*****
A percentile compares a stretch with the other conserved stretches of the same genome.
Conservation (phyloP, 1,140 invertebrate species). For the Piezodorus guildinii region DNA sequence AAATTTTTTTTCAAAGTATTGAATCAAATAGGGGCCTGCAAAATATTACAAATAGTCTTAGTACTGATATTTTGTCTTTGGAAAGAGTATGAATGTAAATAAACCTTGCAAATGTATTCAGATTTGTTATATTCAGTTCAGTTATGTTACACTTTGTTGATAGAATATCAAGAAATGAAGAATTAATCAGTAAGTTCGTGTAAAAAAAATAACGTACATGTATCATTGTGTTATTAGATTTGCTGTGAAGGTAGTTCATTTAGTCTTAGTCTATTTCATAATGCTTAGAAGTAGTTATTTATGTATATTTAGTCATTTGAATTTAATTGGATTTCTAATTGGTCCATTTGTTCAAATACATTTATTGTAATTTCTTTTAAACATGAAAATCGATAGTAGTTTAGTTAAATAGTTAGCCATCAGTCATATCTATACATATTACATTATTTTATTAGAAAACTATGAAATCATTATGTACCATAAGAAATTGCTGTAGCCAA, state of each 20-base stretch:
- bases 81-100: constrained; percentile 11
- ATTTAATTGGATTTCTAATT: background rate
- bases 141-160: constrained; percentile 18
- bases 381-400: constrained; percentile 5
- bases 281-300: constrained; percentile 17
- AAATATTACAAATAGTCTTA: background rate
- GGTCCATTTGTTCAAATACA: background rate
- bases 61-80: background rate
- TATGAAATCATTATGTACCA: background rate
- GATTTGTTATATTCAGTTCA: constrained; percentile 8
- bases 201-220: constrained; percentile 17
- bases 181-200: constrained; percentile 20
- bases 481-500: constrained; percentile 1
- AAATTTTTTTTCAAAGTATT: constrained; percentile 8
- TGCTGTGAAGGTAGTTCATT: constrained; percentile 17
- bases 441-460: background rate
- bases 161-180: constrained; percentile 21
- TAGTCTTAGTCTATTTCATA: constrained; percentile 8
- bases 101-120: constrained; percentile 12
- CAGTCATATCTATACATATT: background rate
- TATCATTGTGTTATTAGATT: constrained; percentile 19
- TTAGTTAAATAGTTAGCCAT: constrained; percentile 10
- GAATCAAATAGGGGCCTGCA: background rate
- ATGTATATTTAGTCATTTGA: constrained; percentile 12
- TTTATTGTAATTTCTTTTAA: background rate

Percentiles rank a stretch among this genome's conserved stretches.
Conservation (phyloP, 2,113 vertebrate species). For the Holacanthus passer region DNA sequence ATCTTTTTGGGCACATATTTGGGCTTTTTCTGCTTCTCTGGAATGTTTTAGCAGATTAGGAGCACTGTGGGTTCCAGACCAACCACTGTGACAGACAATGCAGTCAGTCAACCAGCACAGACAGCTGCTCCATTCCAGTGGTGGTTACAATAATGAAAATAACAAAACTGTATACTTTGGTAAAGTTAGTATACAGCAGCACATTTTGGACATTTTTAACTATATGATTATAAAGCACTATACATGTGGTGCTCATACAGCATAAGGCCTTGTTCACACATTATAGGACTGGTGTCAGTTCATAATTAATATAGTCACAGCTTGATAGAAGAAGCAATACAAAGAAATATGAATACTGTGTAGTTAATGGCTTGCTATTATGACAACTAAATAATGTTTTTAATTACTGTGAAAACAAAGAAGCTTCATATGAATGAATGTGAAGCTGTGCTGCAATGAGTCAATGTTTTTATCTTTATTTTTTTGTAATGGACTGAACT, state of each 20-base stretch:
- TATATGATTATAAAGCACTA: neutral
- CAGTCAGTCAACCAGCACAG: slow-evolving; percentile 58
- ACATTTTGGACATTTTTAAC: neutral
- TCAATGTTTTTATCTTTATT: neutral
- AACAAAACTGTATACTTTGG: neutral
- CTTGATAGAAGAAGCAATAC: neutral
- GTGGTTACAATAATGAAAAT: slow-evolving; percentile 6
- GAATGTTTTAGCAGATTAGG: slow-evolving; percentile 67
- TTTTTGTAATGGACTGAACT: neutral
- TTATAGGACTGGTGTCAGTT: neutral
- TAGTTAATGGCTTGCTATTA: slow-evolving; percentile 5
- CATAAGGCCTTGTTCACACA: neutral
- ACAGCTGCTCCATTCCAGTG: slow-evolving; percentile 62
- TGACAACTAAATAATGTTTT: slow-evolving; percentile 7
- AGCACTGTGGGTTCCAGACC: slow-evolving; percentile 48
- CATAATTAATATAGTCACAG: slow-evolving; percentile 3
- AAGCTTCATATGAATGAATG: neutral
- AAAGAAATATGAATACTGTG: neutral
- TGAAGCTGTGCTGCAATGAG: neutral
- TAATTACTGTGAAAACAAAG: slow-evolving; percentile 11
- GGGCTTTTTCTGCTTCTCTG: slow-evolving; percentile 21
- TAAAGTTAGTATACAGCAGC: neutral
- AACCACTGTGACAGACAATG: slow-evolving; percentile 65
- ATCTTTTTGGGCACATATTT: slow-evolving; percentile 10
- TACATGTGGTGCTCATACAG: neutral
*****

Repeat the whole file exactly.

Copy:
A percentile compares a stretch with the other conserved stretches of the same genome.
Conservation (phyloP, 1,140 invertebrate species). For the Piezodorus guildinii region DNA sequence AAATTTTTTTTCAAAGTATTGAATCAAATAGGGGCCTGCAAAATATTACAAATAGTCTTAGTACTGATATTTTGTCTTTGGAAAGAGTATGAATGTAAATAAACCTTGCAAATGTATTCAGATTTGTTATATTCAGTTCAGTTATGTTACACTTTGTTGATAGAATATCAAGAAATGAAGAATTAATCAGTAAGTTCGTGTAAAAAAAATAACGTACATGTATCATTGTGTTATTAGATTTGCTGTGAAGGTAGTTCATTTAGTCTTAGTCTATTTCATAATGCTTAGAAGTAGTTATTTATGTATATTTAGTCATTTGAATTTAATTGGATTTCTAATTGGTCCATTTGTTCAAATACATTTATTGTAATTTCTTTTAAACATGAAAATCGATAGTAGTTTAGTTAAATAGTTAGCCATCAGTCATATCTATACATATTACATTATTTTATTAGAAAACTATGAAATCATTATGTACCATAAGAAATTGCTGTAGCCAA, state of each 20-base stretch:
- bases 81-100: constrained; percentile 11
- ATTTAATTGGATTTCTAATT: background rate
- bases 141-160: constrained; percentile 18
- bases 381-400: constrained; percentile 5
- bases 281-300: constrained; percentile 17
- AAATATTACAAATAGTCTTA: background rate
- GGTCCATTTGTTCAAATACA: background rate
- bases 61-80: background rate
- TATGAAATCATTATGTACCA: background rate
- GATTTGTTATATTCAGTTCA: constrained; percentile 8
- bases 201-220: constrained; percentile 17
- bases 181-200: constrained; percentile 20
- bases 481-500: constrained; percentile 1
- AAATTTTTTTTCAAAGTATT: constrained; percentile 8
- TGCTGTGAAGGTAGTTCATT: constrained; percentile 17
- bases 441-460: background rate
- bases 161-180: constrained; percentile 21
- TAGTCTTAGTCTATTTCATA: constrained; percentile 8
- bases 101-120: constrained; percentile 12
- CAGTCATATCTATACATATT: background rate
- TATCATTGTGTTATTAGATT: constrained; percentile 19
- TTAGTTAAATAGTTAGCCAT: constrained; percentile 10
- GAATCAAATAGGGGCCTGCA: background rate
- ATGTATATTTAGTCATTTGA: constrained; percentile 12
- TTTATTGTAATTTCTTTTAA: background rate

Percentiles rank a stretch among this genome's conserved stretches.
Conservation (phyloP, 2,113 vertebrate species). For the Holacanthus passer region DNA sequence ATCTTTTTGGGCACATATTTGGGCTTTTTCTGCTTCTCTGGAATGTTTTAGCAGATTAGGAGCACTGTGGGTTCCAGACCAACCACTGTGACAGACAATGCAGTCAGTCAACCAGCACAGACAGCTGCTCCATTCCAGTGGTGGTTACAATAATGAAAATAACAAAACTGTATACTTTGGTAAAGTTAGTATACAGCAGCACATTTTGGACATTTTTAACTATATGATTATAAAGCACTATACATGTGGTGCTCATACAGCATAAGGCCTTGTTCACACATTATAGGACTGGTGTCAGTTCATAATTAATATAGTCACAGCTTGATAGAAGAAGCAATACAAAGAAATATGAATACTGTGTAGTTAATGGCTTGCTATTATGACAACTAAATAATGTTTTTAATTACTGTGAAAACAAAGAAGCTTCATATGAATGAATGTGAAGCTGTGCTGCAATGAGTCAATGTTTTTATCTTTATTTTTTTGTAATGGACTGAACT, state of each 20-base stretch:
- TATATGATTATAAAGCACTA: neutral
- CAGTCAGTCAACCAGCACAG: slow-evolving; percentile 58
- ACATTTTGGACATTTTTAAC: neutral
- TCAATGTTTTTATCTTTATT: neutral
- AACAAAACTGTATACTTTGG: neutral
- CTTGATAGAAGAAGCAATAC: neutral
- GTGGTTACAATAATGAAAAT: slow-evolving; percentile 6
- GAATGTTTTAGCAGATTAGG: slow-evolving; percentile 67
- TTTTTGTAATGGACTGAACT: neutral
- TTATAGGACTGGTGTCAGTT: neutral
- TAGTTAATGGCTTGCTATTA: slow-evolving; percentile 5
- CATAAGGCCTTGTTCACACA: neutral
- ACAGCTGCTCCATTCCAGTG: slow-evolving; percentile 62
- TGACAACTAAATAATGTTTT: slow-evolving; percentile 7
- AGCACTGTGGGTTCCAGACC: slow-evolving; percentile 48
- CATAATTAATATAGTCACAG: slow-evolving; percentile 3
- AAGCTTCATATGAATGAATG: neutral
- AAAGAAATATGAATACTGTG: neutral
- TGAAGCTGTGCTGCAATGAG: neutral
- TAATTACTGTGAAAACAAAG: slow-evolving; percentile 11
- GGGCTTTTTCTGCTTCTCTG: slow-evolving; percentile 21
- TAAAGTTAGTATACAGCAGC: neutral
- AACCACTGTGACAGACAATG: slow-evolving; percentile 65
- ATCTTTTTGGGCACATATTT: slow-evolving; percentile 10
- TACATGTGGTGCTCATACAG: neutral